Next is range - Any experienced rider will know that every kite size has a sweet spot. You can ride the thing outside of this, but it’s handling and efficiency is compromised. The pulley free kite may have more intuitive handling, but that handling sits inside a smaller sweet spot. The pulleys give you better turning ability when sheeted out - either carving or generally overpowered, so they do extend that sweet spot. That said when you are using this extended sweet spot it’s a fudge - your kite is running at a sheeting angle that is not optimum. it’s drag is greater than it should be, and if you want more efficiency and crisper handling you need the next size down, but that means more sizes in a range to fully extract the best from every session.

Next is back-stall and the usable physical windrange. Outside of the sweet spot is the ultimate bottom and top end. We call the maximum amount of back line tension before the kite stalls on any kite the stall point. As you continue to sheet in - more power - more power - then stall (less power) then flies backwards. Now this stall point shifts around according to windspeed, and some kites are a lot more sensitive than others, you’ll all have experienced this - mostly in light winds when kites stall and start flying backwards. The position of the rear pigtail knot will determine how much and how little tension you can get on the back lines…
As far as sensitivity to stalling goes, the original 2014 VX and Union III were sensitive - the Union I and II were pretty tolerant, meaning you could over-sheet them and get more power and speed of turn out of them in the lightest of winds.

Happily the Union 4 is the most tolerant of all. It's stall resistance is hilariously high, so you can get away with murderously poor setups to get the kite back in the window and develop grunt if needed. That said the stock setting is perfect for conditions that match the kite’s sweet spot, but if you need to, you can get a lot more power from it by putting knots in the line closer to the kite. It’s an imperfect solution, but when fudged like this the Union 4 has as good, if not better bottom end than the union II, which was the most grunty of them all.

Airush is a riders company. They make the best kit they can, and ship it with the most dynamic settings they can for each size in it’s optimum conditions - straight out of the team riders hands. That said the real world is not optimum, and years of feedback (back to the Vapor I) have had designers, riders and public arguing about what works for them. Thankfully the Union 4 is extremely tolerant to a number of different setups, so don't be afraid to shorten your back lines if you feel you need more low speed power, just be aware that the stock settings, ridden fast and free, once the optimum wind range is reached, is the optimum set of this size according to those who built it…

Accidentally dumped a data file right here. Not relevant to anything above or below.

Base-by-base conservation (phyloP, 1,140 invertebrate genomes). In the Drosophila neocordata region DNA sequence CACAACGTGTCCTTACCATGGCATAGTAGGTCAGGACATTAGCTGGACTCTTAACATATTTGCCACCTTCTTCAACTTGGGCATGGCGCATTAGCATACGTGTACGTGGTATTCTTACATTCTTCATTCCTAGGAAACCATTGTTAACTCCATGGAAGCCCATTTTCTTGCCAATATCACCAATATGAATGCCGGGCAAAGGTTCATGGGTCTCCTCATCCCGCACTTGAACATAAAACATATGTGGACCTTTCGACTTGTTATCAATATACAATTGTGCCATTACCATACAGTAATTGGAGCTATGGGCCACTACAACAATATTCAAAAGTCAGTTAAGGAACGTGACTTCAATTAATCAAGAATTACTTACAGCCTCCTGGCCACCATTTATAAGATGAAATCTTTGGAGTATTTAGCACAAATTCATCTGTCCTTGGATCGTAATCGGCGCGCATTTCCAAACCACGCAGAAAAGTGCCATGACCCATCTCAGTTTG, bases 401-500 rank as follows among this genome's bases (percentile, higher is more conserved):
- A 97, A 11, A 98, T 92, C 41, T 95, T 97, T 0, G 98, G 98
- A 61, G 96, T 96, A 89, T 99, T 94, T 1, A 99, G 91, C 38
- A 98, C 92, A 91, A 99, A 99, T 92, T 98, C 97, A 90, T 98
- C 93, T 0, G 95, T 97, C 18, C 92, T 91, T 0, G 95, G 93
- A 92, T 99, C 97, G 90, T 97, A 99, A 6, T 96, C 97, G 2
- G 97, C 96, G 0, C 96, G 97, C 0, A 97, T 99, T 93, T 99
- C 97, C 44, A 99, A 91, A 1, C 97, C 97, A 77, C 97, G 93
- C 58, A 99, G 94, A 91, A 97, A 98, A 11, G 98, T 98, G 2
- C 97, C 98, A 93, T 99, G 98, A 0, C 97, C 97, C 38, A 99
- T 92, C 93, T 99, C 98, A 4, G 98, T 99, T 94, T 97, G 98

As to the top end, it’s possible that the pulleys will further increase the sheet angle, but by the time you get sheeted to this point, and your rail grip is failing, you should have been in for a smaller kite 10 knots ago, and for the record the frame is absolutely rock solid, even when it’s crazy gusty and cold, so the top end is more than you ever need, certainly should ever need..

If that’s all the tech and boring stuff out of the way - what does it feel like? what is it good at?

For me, higher energy riding, looping and really pushing the boat out with your powered riding. It reminds me more of the Razor than any other mainstream kite that Airush have made. More focussed than the Vapor’s were back in the day, but similar rider demographic - solidity and calm in nature when you are off the throttle and extremely capable and deliberate when you are on it.

It goads you into pushing the boat out more and more, even if it’s quite a physical riding style. Unlike the Razor it’s far more sheet-able, so you can come of your rail and rest, you can turn it off when you need to, and run at lower general riding energy levels when you are cruising.

Around the corners it’s not quite as powerful as the Razor, but not far off, which is high praise. It’s more intuitive than the Union III, which in turn was much more capable under power than any of it’s forbears. For those who like to loop it’s a blast. Pretty sure my kite was sick of going around corners by the time I came in yesterday. It goads you into loading harder and throwing turns earlier. I have no doubt that it is a perfect kite for building your confidence and improving your harder core more powered ability over multiple sessions.

Boost wise, talking Woo numbers, it’s up there, more so when you are powered. It’s not pulling the numbers that the Vantage can, but it’s ahead of the Razor or any of the other kites in the Airush range. As to the industry - it’s hard to tell without more comparative testing, but if this is of concern, just buy a 9m Vantage. That will get the job done for you - it’s a total woo cheat (but with compromise) - the dark horse of the Airush range I assure you. The Union 4 likes to be at full power to really rip you up, deliberately sheeted in and steered to direct it up on takeoff, like a Razor, to get it where it needs to be for maximum rip off the water. Coming down is so much fun though - it loves to be thrown around. The trusting feel it gives pushed up the jump heights into power levels that you would otherwise think dicey, feels a lot more trusting than the Union III did at these higher power levels, which is much more real world, as every rider appreciates a setup they trust and gel with.